Amphibian Research

Since it was first discovered in 1999, frog chytrid fungus, Batrachocytrium dendrobatidis (Bd), has decimated amphibian populations in Central America. In 2004, the Atlanta Botanical Garden, along with partners at Southern Illinois University and Zoo Atlanta, formed the Amphibian Rescue and Conservation Coalition, dedicated to maintaining captive breeding populations of frog species endangered by the fungus’ spread in Panama.

There is no known way to control the fungus’ spread or treat the resulting illness in the wild, so creating captive assurance populations where frogs could safely live and reproduce was a top priority. A captive breeding program was immediately established in the town of El Valle de Anton in central Panama. In 2005, additional frogs were exported to the United States, with the majority coming to live at the Atlanta Botanical Garden. From 2008 onward, these frogs and generations of their offspring lived in the frogPOD, an isolation-style facility and state-of-the-art laboratory.

Two frog species—the crowned tree frog (Anotheca spinosa) and the lemur leaf frog (Agalychnis lemur)—thrived in captivity at the Garden. It seems likely that the entire wild population of both species from the El Valle region has disappeared, making these animals and their genetics especially significant.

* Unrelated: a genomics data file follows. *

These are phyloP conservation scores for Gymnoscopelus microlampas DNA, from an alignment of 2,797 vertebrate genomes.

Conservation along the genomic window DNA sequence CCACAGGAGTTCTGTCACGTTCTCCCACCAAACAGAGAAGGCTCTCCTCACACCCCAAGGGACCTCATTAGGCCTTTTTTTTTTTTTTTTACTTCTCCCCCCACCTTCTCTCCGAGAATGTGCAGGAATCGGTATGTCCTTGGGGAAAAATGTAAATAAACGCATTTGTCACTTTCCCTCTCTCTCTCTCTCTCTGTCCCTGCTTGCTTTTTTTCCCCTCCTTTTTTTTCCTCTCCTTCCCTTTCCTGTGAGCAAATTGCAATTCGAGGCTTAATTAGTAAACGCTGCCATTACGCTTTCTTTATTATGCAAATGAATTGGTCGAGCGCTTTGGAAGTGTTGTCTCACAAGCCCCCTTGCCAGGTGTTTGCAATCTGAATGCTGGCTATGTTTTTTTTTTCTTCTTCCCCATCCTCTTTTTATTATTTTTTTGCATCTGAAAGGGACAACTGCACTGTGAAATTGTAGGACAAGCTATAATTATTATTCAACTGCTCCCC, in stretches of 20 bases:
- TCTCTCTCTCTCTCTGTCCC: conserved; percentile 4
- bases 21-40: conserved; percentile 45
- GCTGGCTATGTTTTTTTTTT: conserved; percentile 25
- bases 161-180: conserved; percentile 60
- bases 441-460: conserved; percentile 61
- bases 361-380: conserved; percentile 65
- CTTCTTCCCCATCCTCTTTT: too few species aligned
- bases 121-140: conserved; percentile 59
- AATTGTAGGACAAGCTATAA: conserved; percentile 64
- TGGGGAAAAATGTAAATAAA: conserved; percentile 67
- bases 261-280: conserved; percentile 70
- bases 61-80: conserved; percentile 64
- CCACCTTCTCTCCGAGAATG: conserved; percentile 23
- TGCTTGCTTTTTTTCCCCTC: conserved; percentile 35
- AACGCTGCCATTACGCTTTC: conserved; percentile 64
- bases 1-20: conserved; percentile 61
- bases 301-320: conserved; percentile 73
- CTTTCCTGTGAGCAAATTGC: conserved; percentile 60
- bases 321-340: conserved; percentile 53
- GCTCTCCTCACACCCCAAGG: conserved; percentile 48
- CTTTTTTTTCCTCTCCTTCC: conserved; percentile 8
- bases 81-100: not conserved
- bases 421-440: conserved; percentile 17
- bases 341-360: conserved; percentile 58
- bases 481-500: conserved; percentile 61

In recent years, Panamanian researchers have continually expanded their capacity for breeding and researching native frogs. This, coupled with the genetic importance of the frogs in Atlanta, prompted Garden scientists to begin the process of repatriating the Garden’s collection to Panama. This year-long process, undertaken in conjunction with partners at the Smithsonian Institution, the National Zoo and the Panama Amphibian Rescue and Conservation Project (PARC) at the Smithsonian Conservation Biology Institute, began in 2017 and was completed in May 2018 when 47 frogs were transported to Gamboa’s facility.

The Garden is proud of the role it played for 14 years in keeping these frog species safe and preserving their genetic diversity, and was pleased to repatriate its collection into the capable hands of the scientists at PARC at the Smithsonian Conservation Biology Institute. Their newly-expanded breeding program will continue to maintain these and other species with the hope of one day releasing them back into the wild. Meanwhile, research in frog behavior and breeding habits continues at the Garden.

Published Works:

The Garden Conservation team has had significant results from work with Panamanian frogs:

  • First in the world to breed the Eyelash Marsupial Frog, Gastrotheca cornuta (2006) and the Slope-snouted Glass Frog in captivity, Cochranella euknemos (2008).
  • Regarded as leaders in the field for developing methods for keeping and breeding Glass Frogs in captivity, especially with regard to methods for rearing tadpoles (2000-present).
  • Published the first detailed account of an emergency response to an emergent infectious amphibian disease outbreak (peer review, 2008). [Gagliardo, R, P. Crump, E. Griffith, J. R. Mendelson III, H. Ross, and K. C. Zippel. 2008. The principles of rapid response for amphibian conservation, using the programs in Panama as an example. International ZooYearbk 42: 125–135.]